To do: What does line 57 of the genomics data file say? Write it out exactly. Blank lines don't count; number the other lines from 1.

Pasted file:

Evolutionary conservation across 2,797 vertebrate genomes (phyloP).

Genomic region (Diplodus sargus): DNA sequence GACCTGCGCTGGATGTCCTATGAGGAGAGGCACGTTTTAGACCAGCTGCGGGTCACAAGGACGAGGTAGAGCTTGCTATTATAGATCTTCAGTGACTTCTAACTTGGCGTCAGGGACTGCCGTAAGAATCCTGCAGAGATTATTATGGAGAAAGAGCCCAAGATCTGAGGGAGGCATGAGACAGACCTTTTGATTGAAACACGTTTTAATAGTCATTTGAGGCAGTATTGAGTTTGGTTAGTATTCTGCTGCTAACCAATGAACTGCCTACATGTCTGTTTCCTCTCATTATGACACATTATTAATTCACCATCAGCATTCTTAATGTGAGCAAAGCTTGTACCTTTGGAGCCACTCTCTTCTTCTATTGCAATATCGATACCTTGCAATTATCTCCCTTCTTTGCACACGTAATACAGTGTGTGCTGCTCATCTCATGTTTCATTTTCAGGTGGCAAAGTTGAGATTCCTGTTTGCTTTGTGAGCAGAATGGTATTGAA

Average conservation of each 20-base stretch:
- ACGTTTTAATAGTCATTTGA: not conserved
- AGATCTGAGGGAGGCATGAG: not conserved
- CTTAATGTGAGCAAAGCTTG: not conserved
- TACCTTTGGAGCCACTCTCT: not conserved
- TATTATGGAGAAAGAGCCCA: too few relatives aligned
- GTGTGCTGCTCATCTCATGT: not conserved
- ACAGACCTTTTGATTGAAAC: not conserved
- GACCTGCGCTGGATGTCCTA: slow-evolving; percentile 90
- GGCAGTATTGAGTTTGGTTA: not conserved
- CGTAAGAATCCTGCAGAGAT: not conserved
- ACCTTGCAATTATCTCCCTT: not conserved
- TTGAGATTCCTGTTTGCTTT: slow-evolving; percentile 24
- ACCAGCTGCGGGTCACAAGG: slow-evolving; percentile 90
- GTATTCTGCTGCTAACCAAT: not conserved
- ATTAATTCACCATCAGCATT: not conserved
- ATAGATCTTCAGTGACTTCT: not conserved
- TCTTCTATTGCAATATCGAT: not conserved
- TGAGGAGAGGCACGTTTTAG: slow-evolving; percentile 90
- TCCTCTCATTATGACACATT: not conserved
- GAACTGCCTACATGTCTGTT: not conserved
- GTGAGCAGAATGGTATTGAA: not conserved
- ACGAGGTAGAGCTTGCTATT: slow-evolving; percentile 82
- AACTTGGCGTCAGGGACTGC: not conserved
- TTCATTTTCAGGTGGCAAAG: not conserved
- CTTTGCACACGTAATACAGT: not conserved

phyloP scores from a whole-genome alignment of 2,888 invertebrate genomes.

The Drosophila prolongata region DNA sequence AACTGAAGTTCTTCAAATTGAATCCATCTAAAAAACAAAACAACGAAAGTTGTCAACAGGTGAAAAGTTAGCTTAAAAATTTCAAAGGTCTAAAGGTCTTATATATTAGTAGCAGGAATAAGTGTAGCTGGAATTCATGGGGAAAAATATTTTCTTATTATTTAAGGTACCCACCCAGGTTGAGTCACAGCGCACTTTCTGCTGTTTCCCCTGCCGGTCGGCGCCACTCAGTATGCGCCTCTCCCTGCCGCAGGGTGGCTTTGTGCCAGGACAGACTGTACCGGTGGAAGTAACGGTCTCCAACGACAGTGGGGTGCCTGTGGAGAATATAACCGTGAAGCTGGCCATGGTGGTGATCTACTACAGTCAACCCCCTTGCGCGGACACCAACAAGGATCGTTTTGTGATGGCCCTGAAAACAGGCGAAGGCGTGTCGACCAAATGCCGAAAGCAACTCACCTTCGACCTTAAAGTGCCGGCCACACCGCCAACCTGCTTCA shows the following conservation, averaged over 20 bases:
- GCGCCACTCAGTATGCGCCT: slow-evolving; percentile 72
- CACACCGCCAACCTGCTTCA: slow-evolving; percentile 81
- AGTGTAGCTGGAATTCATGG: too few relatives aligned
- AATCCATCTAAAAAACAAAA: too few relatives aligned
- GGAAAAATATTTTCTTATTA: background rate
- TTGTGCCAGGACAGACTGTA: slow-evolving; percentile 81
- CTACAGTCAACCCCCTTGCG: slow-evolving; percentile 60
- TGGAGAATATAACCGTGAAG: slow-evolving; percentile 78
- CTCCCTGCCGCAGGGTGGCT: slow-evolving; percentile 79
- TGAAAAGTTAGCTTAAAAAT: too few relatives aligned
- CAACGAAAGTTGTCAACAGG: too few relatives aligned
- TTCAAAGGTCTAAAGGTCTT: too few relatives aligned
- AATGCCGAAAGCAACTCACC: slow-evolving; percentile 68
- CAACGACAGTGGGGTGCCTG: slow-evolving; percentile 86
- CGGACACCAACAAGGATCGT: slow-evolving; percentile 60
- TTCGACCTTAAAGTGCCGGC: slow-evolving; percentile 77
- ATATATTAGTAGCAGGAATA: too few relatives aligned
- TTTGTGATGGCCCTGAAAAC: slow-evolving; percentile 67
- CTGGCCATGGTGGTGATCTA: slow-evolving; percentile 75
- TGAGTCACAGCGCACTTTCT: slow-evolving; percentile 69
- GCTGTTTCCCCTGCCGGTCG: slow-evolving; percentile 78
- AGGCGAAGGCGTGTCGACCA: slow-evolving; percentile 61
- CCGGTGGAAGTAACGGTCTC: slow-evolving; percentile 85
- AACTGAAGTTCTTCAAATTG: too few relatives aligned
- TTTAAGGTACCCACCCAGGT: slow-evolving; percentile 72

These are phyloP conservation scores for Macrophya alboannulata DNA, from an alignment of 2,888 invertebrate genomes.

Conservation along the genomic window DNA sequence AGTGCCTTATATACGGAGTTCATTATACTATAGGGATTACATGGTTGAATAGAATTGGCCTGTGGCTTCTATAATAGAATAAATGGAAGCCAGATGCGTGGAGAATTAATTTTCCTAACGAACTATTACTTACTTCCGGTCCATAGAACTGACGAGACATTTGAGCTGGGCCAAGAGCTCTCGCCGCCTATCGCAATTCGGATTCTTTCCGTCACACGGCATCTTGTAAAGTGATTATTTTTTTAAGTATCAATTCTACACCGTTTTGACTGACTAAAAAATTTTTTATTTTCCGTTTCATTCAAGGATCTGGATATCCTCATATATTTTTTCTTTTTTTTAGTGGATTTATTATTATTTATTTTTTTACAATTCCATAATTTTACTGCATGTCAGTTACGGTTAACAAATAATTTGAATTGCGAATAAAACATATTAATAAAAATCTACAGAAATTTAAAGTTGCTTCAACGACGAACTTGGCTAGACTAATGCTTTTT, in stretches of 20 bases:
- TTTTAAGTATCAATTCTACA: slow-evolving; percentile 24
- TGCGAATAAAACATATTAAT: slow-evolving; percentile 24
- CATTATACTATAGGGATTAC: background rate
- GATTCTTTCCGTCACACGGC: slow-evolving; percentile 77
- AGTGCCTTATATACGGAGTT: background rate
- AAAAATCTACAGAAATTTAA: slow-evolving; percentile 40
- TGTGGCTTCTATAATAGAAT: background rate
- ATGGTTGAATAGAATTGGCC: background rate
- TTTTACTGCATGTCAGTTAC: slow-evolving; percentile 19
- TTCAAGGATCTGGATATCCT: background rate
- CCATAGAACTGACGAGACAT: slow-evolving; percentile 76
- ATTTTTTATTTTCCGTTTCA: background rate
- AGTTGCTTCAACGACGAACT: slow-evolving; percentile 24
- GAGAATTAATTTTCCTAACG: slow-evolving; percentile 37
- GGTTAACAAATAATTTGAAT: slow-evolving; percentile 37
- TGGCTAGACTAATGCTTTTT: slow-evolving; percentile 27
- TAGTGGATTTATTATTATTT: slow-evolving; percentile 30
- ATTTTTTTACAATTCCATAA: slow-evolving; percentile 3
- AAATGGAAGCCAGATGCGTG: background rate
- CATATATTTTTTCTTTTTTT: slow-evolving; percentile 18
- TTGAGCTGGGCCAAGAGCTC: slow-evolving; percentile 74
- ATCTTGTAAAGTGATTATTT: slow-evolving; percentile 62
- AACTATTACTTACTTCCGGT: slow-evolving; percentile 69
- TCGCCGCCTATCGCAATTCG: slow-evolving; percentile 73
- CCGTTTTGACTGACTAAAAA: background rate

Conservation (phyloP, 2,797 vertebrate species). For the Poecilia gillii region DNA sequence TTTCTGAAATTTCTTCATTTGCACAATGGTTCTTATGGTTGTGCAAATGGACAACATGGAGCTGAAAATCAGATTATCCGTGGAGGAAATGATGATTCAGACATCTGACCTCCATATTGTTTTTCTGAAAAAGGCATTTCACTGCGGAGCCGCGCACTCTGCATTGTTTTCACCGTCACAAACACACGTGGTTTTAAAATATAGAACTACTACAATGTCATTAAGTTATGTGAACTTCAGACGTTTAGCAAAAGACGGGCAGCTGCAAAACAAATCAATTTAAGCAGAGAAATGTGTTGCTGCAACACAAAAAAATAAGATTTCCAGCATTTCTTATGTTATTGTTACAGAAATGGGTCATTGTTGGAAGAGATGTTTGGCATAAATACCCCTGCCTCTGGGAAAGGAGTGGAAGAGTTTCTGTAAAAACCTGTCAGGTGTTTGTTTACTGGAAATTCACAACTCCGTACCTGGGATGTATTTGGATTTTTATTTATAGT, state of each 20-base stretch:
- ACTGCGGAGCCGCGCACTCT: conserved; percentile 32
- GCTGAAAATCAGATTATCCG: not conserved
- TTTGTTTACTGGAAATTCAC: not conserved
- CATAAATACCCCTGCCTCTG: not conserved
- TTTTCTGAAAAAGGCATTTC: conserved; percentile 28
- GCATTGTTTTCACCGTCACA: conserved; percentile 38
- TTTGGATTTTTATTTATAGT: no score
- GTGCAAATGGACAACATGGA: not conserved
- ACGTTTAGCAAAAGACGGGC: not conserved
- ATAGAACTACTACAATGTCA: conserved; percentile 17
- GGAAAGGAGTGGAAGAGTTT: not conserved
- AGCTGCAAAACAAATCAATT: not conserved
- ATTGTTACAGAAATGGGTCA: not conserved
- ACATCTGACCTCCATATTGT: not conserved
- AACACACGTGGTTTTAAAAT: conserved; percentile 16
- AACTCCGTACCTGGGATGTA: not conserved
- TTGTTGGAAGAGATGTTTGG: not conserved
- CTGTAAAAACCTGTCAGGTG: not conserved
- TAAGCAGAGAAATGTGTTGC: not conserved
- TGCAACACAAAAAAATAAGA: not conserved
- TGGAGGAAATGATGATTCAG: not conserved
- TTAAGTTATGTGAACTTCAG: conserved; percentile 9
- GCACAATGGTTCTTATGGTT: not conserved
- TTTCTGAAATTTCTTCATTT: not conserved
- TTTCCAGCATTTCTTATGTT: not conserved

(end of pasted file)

Conservation along the genomic window DNA sequence AGTGCCTTATATACGGAGTTCATTATACTATAGGGATTACATGGTTGAATAGAATTGGCCTGTGGCTTCTATAATAGAATAAATGGAAGCCAGATGCGTGGAGAATTAATTTTCCTAACGAACTATTACTTACTTCCGGTCCATAGAACTGACGAGACATTTGAGCTGGGCCAAGAGCTCTCGCCGCCTATCGCAATTCGGATTCTTTCCGTCACACGGCATCTTGTAAAGTGATTATTTTTTTAAGTATCAATTCTACACCGTTTTGACTGACTAAAAAATTTTTTATTTTCCGTTTCATTCAAGGATCTGGATATCCTCATATATTTTTTCTTTTTTTTAGTGGATTTATTATTATTTATTTTTTTACAATTCCATAATTTTACTGCATGTCAGTTACGGTTAACAAATAATTTGAATTGCGAATAAAACATATTAATAAAAATCTACAGAAATTTAAAGTTGCTTCAACGACGAACTTGGCTAGACTAATGCTTTTT, in stretches of 20 bases: